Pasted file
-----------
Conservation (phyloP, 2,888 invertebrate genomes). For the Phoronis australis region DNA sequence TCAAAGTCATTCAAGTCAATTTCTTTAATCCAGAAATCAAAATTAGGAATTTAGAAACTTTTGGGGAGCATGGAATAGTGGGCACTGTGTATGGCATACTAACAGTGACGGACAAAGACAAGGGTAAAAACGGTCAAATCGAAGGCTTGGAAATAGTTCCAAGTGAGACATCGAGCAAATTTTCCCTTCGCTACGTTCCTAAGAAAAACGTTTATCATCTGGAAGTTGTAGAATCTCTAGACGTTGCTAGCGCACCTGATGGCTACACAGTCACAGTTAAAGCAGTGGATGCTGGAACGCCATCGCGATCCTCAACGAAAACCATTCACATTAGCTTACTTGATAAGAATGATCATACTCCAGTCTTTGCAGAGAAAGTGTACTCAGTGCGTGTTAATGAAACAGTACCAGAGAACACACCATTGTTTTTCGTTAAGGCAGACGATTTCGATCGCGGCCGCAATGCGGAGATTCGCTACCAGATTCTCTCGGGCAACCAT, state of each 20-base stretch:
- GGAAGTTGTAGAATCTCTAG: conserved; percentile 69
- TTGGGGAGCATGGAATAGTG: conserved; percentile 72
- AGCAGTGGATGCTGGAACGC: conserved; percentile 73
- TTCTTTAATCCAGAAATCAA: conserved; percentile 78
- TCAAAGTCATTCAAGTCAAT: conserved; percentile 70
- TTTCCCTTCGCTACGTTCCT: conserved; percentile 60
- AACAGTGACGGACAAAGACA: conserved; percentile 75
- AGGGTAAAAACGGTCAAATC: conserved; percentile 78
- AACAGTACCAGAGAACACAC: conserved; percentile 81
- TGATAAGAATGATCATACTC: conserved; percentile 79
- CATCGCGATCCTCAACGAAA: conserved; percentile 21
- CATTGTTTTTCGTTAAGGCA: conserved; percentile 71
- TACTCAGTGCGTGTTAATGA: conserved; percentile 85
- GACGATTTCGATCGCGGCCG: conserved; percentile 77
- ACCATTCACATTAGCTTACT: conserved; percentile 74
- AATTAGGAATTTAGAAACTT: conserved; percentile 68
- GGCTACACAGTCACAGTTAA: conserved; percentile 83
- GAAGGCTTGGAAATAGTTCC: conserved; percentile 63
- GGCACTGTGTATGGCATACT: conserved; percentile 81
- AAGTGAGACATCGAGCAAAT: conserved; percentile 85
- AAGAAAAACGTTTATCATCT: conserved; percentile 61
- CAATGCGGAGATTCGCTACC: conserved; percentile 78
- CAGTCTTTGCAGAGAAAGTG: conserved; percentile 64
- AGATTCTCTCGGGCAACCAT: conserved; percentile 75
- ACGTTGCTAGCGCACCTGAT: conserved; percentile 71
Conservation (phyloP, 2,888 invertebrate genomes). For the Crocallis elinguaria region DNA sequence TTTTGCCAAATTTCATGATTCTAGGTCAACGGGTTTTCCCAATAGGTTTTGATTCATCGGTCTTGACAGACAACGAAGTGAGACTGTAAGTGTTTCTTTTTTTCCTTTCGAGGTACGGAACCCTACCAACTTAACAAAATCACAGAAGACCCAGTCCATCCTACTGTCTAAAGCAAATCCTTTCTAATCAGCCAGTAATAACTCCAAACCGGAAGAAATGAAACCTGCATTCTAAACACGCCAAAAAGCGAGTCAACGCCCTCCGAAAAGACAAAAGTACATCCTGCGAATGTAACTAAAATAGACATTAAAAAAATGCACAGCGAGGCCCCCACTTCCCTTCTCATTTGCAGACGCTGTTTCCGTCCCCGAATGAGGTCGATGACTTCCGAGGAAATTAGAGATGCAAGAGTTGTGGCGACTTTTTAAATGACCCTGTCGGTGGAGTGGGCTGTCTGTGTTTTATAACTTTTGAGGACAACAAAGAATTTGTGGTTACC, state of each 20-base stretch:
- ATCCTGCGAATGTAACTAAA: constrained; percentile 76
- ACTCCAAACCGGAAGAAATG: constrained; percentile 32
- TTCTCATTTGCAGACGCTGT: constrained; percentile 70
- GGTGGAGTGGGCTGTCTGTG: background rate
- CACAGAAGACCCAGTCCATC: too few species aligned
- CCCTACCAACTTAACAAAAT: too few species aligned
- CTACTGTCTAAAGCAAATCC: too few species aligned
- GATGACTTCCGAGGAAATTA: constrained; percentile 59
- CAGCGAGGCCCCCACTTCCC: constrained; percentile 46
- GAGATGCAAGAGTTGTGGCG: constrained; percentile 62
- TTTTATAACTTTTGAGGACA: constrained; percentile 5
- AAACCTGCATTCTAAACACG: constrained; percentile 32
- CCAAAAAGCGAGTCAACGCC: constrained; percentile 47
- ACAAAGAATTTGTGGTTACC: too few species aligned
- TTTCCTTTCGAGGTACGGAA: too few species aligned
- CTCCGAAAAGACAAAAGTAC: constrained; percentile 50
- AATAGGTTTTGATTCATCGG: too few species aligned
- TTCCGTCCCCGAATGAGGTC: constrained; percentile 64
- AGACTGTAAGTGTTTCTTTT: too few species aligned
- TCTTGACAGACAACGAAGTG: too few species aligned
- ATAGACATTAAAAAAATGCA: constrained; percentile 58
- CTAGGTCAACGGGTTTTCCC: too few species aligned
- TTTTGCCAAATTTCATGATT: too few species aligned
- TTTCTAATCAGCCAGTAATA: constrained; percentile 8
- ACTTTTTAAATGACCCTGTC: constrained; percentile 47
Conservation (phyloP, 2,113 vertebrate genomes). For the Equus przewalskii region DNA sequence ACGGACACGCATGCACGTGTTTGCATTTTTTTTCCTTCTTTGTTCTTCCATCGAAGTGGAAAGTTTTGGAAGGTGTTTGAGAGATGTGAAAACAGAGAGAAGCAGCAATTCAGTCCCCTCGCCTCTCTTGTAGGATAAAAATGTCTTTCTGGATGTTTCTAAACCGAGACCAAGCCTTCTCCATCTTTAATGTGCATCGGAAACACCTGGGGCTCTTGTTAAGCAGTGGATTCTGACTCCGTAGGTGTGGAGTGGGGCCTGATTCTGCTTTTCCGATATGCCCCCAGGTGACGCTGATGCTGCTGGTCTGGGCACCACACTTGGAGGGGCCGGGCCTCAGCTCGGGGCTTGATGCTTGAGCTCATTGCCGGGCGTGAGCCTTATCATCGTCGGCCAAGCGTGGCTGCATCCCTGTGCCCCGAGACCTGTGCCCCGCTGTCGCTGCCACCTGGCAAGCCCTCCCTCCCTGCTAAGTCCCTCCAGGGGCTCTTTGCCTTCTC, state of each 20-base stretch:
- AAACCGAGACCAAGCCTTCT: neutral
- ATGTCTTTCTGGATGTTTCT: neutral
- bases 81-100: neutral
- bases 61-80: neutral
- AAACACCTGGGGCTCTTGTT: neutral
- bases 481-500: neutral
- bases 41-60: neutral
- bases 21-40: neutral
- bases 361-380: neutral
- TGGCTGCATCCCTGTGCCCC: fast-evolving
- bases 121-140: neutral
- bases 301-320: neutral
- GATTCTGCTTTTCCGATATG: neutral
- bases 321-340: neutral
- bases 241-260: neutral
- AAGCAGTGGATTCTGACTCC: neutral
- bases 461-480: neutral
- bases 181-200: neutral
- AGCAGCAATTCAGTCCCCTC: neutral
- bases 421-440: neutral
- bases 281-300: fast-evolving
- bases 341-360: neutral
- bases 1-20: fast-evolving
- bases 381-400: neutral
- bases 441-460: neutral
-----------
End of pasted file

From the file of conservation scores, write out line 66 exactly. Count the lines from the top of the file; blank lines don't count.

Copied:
- GATTCTGCTTTTCCGATATG: neutral